The year 2020 was challenging for everyone. We might have lost our jobs, worried about our health, struggled to adapt to changing social restrictions, dealt with uncertainty, and lost loved ones to the virus. Parents might have worried about how this situation would impact their kids in the long run.
Parents have more time and experience in life. A disruption that lasts a year is significant, but a year for an adult is much different than a child or teenager. Think of the number of changes a child goes through each year. They experience many things for the first time and develop into young adults so quickly.
A year for our kids might equate to several years for us. The number of changes and milestones that kids hit in a short time is much different than for us as parents. As a result, we might feel like our kids were short-changed for their accomplishments and milestones during 2020.
Hitting Milestones in 2020
Kids graduating from high school in 2020 — and possibly even 2021 — might have missed out on a graduation ceremony. The culmination of their high school years came to a halt and ended with no finale or celebration due to social distancing and other safety considerations.
Instead, what is often seen as a milestone for kids wasn’t much different than another day. Celebrating milestones can be a way of giving us closure as we move forward. Celebrations help put a definitive end to an era, like a punctuation mark on a sentence.
Some kids missed out on sporting events, achievements like scouting awards and high honors, performing at a band concert after months of practice, and other milestones that validate accomplishments.
As parents, we can be mindful of these missed milestones, especially if our kids still seem to struggle as things move forward. We might need to be patient with our kids if they feel like they missed something important to growing up. We can also look back and find creative ways to acknowledge and celebrate those milestones, even if a few months later.
The Social Impact of COVID-19
Other kids struggled with social milestones, as they were unable to practice their social skills with peers. As a result, kids might have missed out on opportunities to make new friends or even learn how to handle rejection from peers.
Some kids may have adapted to the changing circumstances. They might have joined friends on Zoom or participated in socially distanced activities when they were able. But the impact on kids was visible, and likely many parents continue to worry about how their kids will move forward.
Yet, as we looked at the negative side of these changes in 2020, how did our kids find the experience? Did they see a bright side to these changes? After all, they might not have thought about what they were missing.
As parents, we could have compared our normal childhood experiences to theirs, believing that our kids missed out. But maybe they didn’t miss out. Perhaps the experience was just different.
Positive Sides of a Year of Isolation
School is an essential part of a child’s life. They spend most of their time at school, and school becomes their hub to friendships, interests, and activities. When they get home, they prepare for the next day with studying and other assignments. For the most part, their entire lives revolve around school.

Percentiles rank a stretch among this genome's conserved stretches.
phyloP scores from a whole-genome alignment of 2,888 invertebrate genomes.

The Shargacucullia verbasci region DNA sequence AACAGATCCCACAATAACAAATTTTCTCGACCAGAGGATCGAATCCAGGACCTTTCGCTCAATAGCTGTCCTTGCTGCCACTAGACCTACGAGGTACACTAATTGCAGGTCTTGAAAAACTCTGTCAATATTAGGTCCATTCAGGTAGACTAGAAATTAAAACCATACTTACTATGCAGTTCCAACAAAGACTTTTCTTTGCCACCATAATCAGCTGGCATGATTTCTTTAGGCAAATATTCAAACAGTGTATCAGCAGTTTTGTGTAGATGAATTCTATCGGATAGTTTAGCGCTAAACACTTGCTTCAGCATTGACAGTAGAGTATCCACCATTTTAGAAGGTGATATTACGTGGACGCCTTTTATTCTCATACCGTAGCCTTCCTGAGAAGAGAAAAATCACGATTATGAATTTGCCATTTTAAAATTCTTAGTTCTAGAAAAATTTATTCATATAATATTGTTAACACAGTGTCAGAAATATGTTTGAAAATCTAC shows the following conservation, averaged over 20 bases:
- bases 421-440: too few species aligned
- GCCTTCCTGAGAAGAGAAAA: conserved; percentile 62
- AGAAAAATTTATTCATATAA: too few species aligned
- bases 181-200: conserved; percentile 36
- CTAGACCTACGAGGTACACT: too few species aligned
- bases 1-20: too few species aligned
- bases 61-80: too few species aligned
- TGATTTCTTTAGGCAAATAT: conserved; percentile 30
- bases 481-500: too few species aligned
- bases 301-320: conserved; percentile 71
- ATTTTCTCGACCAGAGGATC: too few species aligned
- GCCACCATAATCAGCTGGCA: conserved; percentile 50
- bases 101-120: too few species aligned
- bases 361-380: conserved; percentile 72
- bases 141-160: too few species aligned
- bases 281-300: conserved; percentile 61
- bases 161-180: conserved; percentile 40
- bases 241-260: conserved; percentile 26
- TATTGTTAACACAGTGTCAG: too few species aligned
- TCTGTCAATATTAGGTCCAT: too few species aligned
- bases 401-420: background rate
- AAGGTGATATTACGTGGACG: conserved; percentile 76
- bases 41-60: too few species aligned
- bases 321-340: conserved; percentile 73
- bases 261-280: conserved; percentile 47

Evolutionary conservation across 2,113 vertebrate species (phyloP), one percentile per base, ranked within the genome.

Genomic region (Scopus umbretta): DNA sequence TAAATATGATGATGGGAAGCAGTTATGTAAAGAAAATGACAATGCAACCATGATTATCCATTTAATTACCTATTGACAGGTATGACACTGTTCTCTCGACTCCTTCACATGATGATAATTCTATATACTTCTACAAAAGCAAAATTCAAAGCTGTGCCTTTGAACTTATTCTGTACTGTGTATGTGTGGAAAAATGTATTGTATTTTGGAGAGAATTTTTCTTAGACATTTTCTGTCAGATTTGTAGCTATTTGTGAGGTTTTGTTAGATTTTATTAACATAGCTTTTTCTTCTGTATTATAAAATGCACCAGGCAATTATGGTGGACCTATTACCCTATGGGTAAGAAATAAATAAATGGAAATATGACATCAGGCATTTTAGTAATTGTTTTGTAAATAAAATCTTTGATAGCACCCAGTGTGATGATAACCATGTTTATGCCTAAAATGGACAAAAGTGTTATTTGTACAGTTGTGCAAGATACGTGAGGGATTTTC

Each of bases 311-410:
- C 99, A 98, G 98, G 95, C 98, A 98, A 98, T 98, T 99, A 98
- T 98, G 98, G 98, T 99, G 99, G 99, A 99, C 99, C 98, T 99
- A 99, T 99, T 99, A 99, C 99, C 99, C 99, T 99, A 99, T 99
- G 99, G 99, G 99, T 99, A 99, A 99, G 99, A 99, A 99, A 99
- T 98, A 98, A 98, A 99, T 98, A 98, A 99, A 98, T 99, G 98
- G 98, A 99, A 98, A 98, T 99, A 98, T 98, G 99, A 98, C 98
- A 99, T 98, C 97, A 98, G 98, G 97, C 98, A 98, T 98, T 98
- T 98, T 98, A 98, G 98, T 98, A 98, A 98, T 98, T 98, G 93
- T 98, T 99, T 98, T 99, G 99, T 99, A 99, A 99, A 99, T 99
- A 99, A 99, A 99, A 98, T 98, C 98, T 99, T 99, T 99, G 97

During a year of isolation from school, our kids might have learned something that we didn’t. They possibly learned how to meet their needs outside of school. While school is a significant part of our kids’ lives, sometimes, our kids are limited in finding what they need outside of school.
A child who gets picked on or bullied in their school might generalize that everyone in the world will reject them. However, what if our kids had the chance to see the world in a much broader sense? Or if they need to discover their self-esteem from within rather than struggling to fit in?
Are Our Kids Ready to Move Forward?
The year 2020 was tough, but our kids might have taken lessons from their experiences that can help them throughout their lives. With online classes, they needed to learn a lot on their own without direct access to help.
They might have focused more on their family, creating bonds that will last a lifetime. One of the most important things our kids might take away from 2020 was learning to be comfortable being alone.
We may feel bad for our kids after this past year, assuming that they missed out. But let’s ask our kids to tell us what they felt about it and what they learned from the challenging year of 2020. They might be more self-assured and confident moving forward than we realize.
The year 2020 will be remembered by anyone who lived through the COVID-19 pandemic. Many people already consider 2020 to be the worst year of their lives. The disruptions, changes, and effects of social restrictions and safety precautions impacted everyone. We may have struggled with the feeling of uncertainty as a deadly virus surged throughout the country. Our kids might have suffered the most. Missing out on milestones and memories that we cherish from our own experiences growing up, our kids could feel like they lost a year. Yet, they might have learned some important things that we may not think about. They might have learned how to be more self-reliant, self-assured, and focused on the things that truly matter to them. If your child is struggling to get back to normal activities due to depression and anxiety, Fire Mountain Residential Treatment Center is here for you and your family. Call us at (303) 443-3343.